A publication of the Kentucky Center for Public Service Journalism

Beth Underwood: Some thoughts on the ‘benefits’ of cold weather as the chill of winter fast approaches

As many of you may remember, winter weather is my nemesis — or at least one of them, ranking right up there with crazy drivers. So you can imagine my surprise when I saw an article promoting the benefits of cold weather. While I wasn’t sure such a crazy claim was possible, I felt the need to investigate — to take issue with these outlandish claims in an unbiased fashion, of course.

I suppose it would be one thing to offer a few token advantages of the cold, but this particular article outlined seven perks, which immediately triggered my stink eye. Sounds like an oversell if you ask me. But you didn’t. So let’s jump right into these perks.

• Calorie killer. When hiking in 14- to 23- degree weather, you’re likely to burn 34 percent more calories than in 50-degree weather, at least those were the findings in a study of 53 people. First off, who among us willingly goes outside, much less hiking, in that kind of weather? Well, besides Santa and his elves. Thanks but no. I’ll take my chances on the treadmill.

• Fat activator. Apparently, we have good fat and bad fat. And I’m not talking about avocados. Not to be confused with run-of-the-mill white fat, brown fat can boost our metabolisms. Interestingly, we only have a small amount of this so-called good fat. Not only can it be activated by going outside in cold weather, but it can also be activated by something as simple as sticking your foot in cold water. Note to my brown fat cells: you’re on your own. Can someone bring me an avocado?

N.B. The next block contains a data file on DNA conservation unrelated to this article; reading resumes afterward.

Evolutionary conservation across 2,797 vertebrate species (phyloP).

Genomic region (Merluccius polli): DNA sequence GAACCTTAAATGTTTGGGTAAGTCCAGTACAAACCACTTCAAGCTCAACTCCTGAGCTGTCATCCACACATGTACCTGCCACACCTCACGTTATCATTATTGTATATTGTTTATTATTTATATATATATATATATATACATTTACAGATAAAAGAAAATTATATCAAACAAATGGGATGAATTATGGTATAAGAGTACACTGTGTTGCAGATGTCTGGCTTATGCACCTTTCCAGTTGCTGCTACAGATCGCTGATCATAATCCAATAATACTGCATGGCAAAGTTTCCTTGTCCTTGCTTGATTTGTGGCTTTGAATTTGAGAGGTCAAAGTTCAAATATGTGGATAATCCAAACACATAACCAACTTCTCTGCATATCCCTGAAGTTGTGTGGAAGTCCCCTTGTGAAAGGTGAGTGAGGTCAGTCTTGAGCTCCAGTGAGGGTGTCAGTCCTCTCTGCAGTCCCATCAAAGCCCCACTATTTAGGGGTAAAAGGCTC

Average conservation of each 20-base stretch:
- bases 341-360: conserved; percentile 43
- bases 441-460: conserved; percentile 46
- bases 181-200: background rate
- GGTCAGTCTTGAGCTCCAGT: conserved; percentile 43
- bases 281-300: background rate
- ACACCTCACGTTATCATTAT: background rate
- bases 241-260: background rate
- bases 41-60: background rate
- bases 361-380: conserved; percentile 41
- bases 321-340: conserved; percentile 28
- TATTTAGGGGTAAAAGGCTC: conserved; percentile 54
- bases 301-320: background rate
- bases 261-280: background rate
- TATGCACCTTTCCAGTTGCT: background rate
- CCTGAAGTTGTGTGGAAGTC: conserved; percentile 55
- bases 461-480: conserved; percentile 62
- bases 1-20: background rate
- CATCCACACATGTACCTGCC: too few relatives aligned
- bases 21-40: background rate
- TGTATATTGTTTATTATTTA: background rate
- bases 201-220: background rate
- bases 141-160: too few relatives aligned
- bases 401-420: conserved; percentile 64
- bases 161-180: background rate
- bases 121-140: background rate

• Allergy ender. Ok, I’ll give you this one. But here’s the rub. This applies only to outdoor allergens. It’s a different story on the inside, where dust and mold allergies can kick into high gear. The best way to deal with those indoor allergies? Keep humidity levels below 50 percent — which I’d like to point out is a sure-fire way to make your home seem colder than it really is.

• Sleep stimulant. Our body temperature drops while we sleep, which is supposedly a good thing — and something that takes happens quicker in the winter. Try telling that to the gal wearing sleep socks and Cuddl-Duds while curled up under a weighted blanket.

• Infection fighter. This one’s a double-edged sword. While our immune systems are bolstered by the cold, so too are flu cooties. Who could’ve seen that coming? Bad germs enjoying the cold weather? But I digress. According to researchers, the only ways to combat this are to get a flu shot (check), wash our hands (check), and —wait for it — go outside more. I smell a rat.

• Heart help. When we’re physically active outside in the winter, our hearts work harder to maintain core body temperature and pump all that blood. Did you know about 100 people die while shoveling snow each winter? I’m just sayin’. That’s something to consider.

• Brain Booster. Finally, the last of our seven health benefits. Of all the advantages of cold weather, this one makes the most sense to me. Because when I’m cold, my brain goes into overdrive conjuring up ways to stay warm and counting the days until spring.

I’m cold just thinking about it. What’s more, winter won’t officially arrive for more than a month — enough time to book that trip to Florida. It’s the Sunshine State, you know. Which reminds me. Did I tell you about the article I read on the 15 benefits of sunshine?

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Beth Underwood is an award-winning journalist whose work has appeared in numerous newspapers and magazines. She shares stories of everyday life that entertain, inspire, and encourage others. Her books include Gravity, a narrative nonfiction account of a small group of Tennessee National Guardsmen, and Talk Bourbon to Me, a lighthearted look at Kentucky’s native spirit. Drop her a line at beth@bethwrightunderwood.com, or visit her website at bethwrightunderwood.com.

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